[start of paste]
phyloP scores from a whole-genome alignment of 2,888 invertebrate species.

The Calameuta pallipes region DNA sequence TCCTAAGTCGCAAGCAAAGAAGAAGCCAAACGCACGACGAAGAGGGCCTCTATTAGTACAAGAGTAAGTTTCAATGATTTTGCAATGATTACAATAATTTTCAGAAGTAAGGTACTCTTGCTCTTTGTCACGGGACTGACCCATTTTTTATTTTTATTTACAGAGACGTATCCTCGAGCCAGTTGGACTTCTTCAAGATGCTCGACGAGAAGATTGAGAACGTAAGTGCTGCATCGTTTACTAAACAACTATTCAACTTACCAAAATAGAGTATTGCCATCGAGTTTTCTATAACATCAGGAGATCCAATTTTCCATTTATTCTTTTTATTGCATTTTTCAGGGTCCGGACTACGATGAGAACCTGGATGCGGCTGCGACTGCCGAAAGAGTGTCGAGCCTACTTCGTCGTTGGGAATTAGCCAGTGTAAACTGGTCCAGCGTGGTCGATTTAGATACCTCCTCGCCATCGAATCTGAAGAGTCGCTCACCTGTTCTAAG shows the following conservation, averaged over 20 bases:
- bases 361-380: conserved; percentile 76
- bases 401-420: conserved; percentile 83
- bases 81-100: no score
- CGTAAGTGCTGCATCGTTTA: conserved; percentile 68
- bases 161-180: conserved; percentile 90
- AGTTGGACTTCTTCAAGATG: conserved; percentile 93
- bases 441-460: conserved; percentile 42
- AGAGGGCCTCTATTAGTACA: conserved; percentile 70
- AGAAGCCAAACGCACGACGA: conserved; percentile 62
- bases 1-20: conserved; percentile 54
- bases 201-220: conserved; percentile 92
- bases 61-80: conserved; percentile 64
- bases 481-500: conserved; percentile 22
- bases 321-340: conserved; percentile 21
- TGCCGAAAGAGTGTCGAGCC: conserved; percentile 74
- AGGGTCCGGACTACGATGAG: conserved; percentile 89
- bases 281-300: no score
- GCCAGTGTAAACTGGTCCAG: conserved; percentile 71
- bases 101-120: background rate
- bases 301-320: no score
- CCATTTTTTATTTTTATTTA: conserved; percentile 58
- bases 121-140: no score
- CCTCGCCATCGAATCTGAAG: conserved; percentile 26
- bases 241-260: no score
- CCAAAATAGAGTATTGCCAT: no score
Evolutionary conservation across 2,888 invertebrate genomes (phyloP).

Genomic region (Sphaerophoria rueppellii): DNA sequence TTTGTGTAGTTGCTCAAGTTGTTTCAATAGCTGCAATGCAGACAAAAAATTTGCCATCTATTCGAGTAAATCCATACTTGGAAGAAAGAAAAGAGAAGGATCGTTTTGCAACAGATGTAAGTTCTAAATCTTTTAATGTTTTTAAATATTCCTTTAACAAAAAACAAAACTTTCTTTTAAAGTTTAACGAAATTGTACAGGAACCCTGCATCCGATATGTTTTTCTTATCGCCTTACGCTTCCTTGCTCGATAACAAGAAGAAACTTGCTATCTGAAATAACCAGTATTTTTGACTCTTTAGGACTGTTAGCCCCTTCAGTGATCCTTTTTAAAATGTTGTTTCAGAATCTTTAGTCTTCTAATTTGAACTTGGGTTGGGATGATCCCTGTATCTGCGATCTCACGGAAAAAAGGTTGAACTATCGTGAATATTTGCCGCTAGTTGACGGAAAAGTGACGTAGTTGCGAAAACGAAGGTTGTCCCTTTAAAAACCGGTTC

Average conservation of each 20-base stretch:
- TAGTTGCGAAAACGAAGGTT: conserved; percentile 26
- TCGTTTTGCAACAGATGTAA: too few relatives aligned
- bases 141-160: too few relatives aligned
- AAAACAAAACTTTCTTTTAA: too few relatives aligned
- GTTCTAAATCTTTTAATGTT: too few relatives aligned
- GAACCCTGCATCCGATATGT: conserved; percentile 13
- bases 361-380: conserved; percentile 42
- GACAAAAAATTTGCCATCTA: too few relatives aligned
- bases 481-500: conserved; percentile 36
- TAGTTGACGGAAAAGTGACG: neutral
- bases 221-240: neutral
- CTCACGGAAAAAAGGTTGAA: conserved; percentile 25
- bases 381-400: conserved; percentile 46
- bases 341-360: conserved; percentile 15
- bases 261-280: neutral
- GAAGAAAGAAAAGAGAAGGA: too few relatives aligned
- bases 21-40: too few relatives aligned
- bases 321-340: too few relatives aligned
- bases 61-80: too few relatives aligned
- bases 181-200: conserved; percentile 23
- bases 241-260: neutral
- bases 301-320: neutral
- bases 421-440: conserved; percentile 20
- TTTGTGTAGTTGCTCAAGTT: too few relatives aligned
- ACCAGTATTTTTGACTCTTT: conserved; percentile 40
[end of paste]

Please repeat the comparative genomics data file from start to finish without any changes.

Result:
phyloP scores from a whole-genome alignment of 2,888 invertebrate species.

The Calameuta pallipes region DNA sequence TCCTAAGTCGCAAGCAAAGAAGAAGCCAAACGCACGACGAAGAGGGCCTCTATTAGTACAAGAGTAAGTTTCAATGATTTTGCAATGATTACAATAATTTTCAGAAGTAAGGTACTCTTGCTCTTTGTCACGGGACTGACCCATTTTTTATTTTTATTTACAGAGACGTATCCTCGAGCCAGTTGGACTTCTTCAAGATGCTCGACGAGAAGATTGAGAACGTAAGTGCTGCATCGTTTACTAAACAACTATTCAACTTACCAAAATAGAGTATTGCCATCGAGTTTTCTATAACATCAGGAGATCCAATTTTCCATTTATTCTTTTTATTGCATTTTTCAGGGTCCGGACTACGATGAGAACCTGGATGCGGCTGCGACTGCCGAAAGAGTGTCGAGCCTACTTCGTCGTTGGGAATTAGCCAGTGTAAACTGGTCCAGCGTGGTCGATTTAGATACCTCCTCGCCATCGAATCTGAAGAGTCGCTCACCTGTTCTAAG shows the following conservation, averaged over 20 bases:
- bases 361-380: conserved; percentile 76
- bases 401-420: conserved; percentile 83
- bases 81-100: no score
- CGTAAGTGCTGCATCGTTTA: conserved; percentile 68
- bases 161-180: conserved; percentile 90
- AGTTGGACTTCTTCAAGATG: conserved; percentile 93
- bases 441-460: conserved; percentile 42
- AGAGGGCCTCTATTAGTACA: conserved; percentile 70
- AGAAGCCAAACGCACGACGA: conserved; percentile 62
- bases 1-20: conserved; percentile 54
- bases 201-220: conserved; percentile 92
- bases 61-80: conserved; percentile 64
- bases 481-500: conserved; percentile 22
- bases 321-340: conserved; percentile 21
- TGCCGAAAGAGTGTCGAGCC: conserved; percentile 74
- AGGGTCCGGACTACGATGAG: conserved; percentile 89
- bases 281-300: no score
- GCCAGTGTAAACTGGTCCAG: conserved; percentile 71
- bases 101-120: background rate
- bases 301-320: no score
- CCATTTTTTATTTTTATTTA: conserved; percentile 58
- bases 121-140: no score
- CCTCGCCATCGAATCTGAAG: conserved; percentile 26
- bases 241-260: no score
- CCAAAATAGAGTATTGCCAT: no score
Evolutionary conservation across 2,888 invertebrate genomes (phyloP).

Genomic region (Sphaerophoria rueppellii): DNA sequence TTTGTGTAGTTGCTCAAGTTGTTTCAATAGCTGCAATGCAGACAAAAAATTTGCCATCTATTCGAGTAAATCCATACTTGGAAGAAAGAAAAGAGAAGGATCGTTTTGCAACAGATGTAAGTTCTAAATCTTTTAATGTTTTTAAATATTCCTTTAACAAAAAACAAAACTTTCTTTTAAAGTTTAACGAAATTGTACAGGAACCCTGCATCCGATATGTTTTTCTTATCGCCTTACGCTTCCTTGCTCGATAACAAGAAGAAACTTGCTATCTGAAATAACCAGTATTTTTGACTCTTTAGGACTGTTAGCCCCTTCAGTGATCCTTTTTAAAATGTTGTTTCAGAATCTTTAGTCTTCTAATTTGAACTTGGGTTGGGATGATCCCTGTATCTGCGATCTCACGGAAAAAAGGTTGAACTATCGTGAATATTTGCCGCTAGTTGACGGAAAAGTGACGTAGTTGCGAAAACGAAGGTTGTCCCTTTAAAAACCGGTTC

Average conservation of each 20-base stretch:
- TAGTTGCGAAAACGAAGGTT: conserved; percentile 26
- TCGTTTTGCAACAGATGTAA: too few relatives aligned
- bases 141-160: too few relatives aligned
- AAAACAAAACTTTCTTTTAA: too few relatives aligned
- GTTCTAAATCTTTTAATGTT: too few relatives aligned
- GAACCCTGCATCCGATATGT: conserved; percentile 13
- bases 361-380: conserved; percentile 42
- GACAAAAAATTTGCCATCTA: too few relatives aligned
- bases 481-500: conserved; percentile 36
- TAGTTGACGGAAAAGTGACG: neutral
- bases 221-240: neutral
- CTCACGGAAAAAAGGTTGAA: conserved; percentile 25
- bases 381-400: conserved; percentile 46
- bases 341-360: conserved; percentile 15
- bases 261-280: neutral
- GAAGAAAGAAAAGAGAAGGA: too few relatives aligned
- bases 21-40: too few relatives aligned
- bases 321-340: too few relatives aligned
- bases 61-80: too few relatives aligned
- bases 181-200: conserved; percentile 23
- bases 241-260: neutral
- bases 301-320: neutral
- bases 421-440: conserved; percentile 20
- TTTGTGTAGTTGCTCAAGTT: too few relatives aligned
- ACCAGTATTTTTGACTCTTT: conserved; percentile 40